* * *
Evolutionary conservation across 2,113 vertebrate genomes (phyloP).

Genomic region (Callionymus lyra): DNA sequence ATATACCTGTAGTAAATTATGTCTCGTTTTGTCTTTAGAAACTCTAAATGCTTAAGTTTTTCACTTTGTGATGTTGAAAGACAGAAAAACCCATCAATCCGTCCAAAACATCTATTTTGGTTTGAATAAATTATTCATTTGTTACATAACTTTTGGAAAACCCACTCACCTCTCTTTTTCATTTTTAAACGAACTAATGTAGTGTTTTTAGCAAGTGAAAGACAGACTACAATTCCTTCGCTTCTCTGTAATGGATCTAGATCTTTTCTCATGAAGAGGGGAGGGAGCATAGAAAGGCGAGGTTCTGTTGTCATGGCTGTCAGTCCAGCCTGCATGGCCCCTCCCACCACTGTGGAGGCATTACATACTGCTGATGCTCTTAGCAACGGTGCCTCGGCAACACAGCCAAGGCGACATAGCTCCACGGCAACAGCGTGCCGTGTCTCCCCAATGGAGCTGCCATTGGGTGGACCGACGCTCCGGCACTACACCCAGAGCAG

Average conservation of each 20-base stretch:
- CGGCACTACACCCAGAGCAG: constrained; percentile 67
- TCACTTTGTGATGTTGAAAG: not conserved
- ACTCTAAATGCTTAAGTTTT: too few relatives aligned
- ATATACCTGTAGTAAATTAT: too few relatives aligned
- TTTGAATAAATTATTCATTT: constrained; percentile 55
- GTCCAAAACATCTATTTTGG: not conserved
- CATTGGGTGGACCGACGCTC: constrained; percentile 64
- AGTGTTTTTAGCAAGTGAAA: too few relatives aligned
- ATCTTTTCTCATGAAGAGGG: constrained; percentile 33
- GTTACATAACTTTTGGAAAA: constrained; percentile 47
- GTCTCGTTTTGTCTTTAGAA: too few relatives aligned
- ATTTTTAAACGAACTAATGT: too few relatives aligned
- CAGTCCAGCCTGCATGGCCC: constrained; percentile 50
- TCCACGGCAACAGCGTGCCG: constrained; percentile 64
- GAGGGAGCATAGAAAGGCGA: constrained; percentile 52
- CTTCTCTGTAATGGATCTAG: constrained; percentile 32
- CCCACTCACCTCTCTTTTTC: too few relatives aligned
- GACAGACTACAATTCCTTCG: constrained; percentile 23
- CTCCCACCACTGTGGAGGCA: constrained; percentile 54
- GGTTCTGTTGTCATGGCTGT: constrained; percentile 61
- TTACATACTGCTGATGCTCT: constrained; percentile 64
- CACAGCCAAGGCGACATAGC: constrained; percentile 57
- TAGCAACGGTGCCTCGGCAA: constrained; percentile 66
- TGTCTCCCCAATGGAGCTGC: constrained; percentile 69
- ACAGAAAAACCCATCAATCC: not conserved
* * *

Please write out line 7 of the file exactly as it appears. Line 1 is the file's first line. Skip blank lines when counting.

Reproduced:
- ATATACCTGTAGTAAATTAT: too few relatives aligned